In this book, Liam Maxwell offers one prayer for each day of the year. In his words, “I would like this book to be a self-help book, so that having offered up each day as a prayer to God, you [sic] make the most of it.”
Each prayer is numbered and followed by a specific personal attribute or desired quality (such as “awareness,” “cheerfulness,” “patience”) as well as a paragraph or two of related advice. The attributes are offered throughout the book in an alphabetical manner.
Apparently aimed at a Catholic audience (“Immaculate Mother of Grace, Pray [sic} for me”), entries offer simple instructions in subjects ranging from healthy eating to “what pursuits are positive and worth cultivating.” Advice is generally straightforward, such as: “Set a good example for others.”
While there is much to appreciate here, it should be noted that the prayers—sometimes statements rather than true prayers—often differ in subject from their paired attributes, creating disconnections. In addition, the prayers would be better linked to a specific day—March 12th, for example, rather than #71—and many entries contain well-known quotes with no credit given to original authors.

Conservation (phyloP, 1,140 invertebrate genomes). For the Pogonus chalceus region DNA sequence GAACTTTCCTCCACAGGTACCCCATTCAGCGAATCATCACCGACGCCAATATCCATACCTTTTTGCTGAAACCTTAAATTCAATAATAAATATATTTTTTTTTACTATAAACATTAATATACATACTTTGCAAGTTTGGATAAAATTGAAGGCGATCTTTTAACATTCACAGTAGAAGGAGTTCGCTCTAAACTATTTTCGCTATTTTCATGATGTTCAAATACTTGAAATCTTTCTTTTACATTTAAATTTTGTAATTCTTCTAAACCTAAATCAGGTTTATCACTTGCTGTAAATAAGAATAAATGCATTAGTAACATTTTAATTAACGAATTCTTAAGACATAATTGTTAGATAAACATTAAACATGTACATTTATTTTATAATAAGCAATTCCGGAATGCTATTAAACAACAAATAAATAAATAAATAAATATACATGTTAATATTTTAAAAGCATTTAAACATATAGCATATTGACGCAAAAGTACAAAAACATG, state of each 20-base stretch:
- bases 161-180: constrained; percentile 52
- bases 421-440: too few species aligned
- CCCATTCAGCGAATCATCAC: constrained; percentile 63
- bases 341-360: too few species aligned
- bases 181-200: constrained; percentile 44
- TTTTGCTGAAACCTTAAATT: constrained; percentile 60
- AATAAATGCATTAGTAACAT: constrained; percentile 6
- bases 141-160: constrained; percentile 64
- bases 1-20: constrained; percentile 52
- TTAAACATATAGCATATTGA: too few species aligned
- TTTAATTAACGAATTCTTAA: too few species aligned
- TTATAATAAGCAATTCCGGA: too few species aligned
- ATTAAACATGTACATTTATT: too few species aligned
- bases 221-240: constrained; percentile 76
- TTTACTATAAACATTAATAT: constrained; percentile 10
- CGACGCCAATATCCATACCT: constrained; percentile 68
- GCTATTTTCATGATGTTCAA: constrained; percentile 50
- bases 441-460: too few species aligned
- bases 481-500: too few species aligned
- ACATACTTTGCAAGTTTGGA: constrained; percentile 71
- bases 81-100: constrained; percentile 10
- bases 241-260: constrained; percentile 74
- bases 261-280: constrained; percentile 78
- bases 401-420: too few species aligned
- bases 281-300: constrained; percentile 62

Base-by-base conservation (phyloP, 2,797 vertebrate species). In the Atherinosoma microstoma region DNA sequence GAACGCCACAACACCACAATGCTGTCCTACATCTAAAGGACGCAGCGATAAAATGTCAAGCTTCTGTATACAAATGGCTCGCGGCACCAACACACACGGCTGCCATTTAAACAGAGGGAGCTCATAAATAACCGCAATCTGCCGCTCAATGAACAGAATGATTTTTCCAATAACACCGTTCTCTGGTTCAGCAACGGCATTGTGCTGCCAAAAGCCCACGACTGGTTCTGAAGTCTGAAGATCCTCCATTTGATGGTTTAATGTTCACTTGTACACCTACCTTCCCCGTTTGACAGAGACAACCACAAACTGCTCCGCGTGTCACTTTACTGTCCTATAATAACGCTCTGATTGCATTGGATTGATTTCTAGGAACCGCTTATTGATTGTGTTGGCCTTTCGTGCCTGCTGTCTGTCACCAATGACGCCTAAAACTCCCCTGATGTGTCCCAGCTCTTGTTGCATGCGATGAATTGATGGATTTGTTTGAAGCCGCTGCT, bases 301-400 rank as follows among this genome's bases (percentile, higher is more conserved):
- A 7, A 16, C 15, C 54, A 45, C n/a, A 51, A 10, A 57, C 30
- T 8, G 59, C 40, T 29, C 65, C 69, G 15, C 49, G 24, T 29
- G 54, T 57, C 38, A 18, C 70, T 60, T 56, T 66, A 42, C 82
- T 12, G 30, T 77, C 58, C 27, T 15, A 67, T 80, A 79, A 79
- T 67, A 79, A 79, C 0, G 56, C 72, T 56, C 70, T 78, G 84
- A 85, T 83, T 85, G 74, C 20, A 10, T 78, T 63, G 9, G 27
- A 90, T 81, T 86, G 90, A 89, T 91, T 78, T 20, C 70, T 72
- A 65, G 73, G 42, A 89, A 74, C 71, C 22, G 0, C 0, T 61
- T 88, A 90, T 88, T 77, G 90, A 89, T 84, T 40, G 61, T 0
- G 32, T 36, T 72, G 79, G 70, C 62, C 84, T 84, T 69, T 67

Advice, on occasion, can be questionable (“You need to sow your wild oats when young, as I did myself”) and sometimes comes from a secular point of view (“So many of us go through life with a lack of confidence. ‘Whatever we do won’t turn out right.’ Let’s try ‘auto-suggestion’, self-applied hypnosis…Believe you can do it, and you will”).
Formatting difficulties surface here and there, while lumped-together attributes toward the end of the book (“zoom, zest, zeal, and zip,” under one prayer, for instance) lend a feeling of hurried conclusion.
Despite all, Catholic readers may find daily inspiration in this book of simple good-for-you advice and indeed be encouraged to live their faith 365 days a year.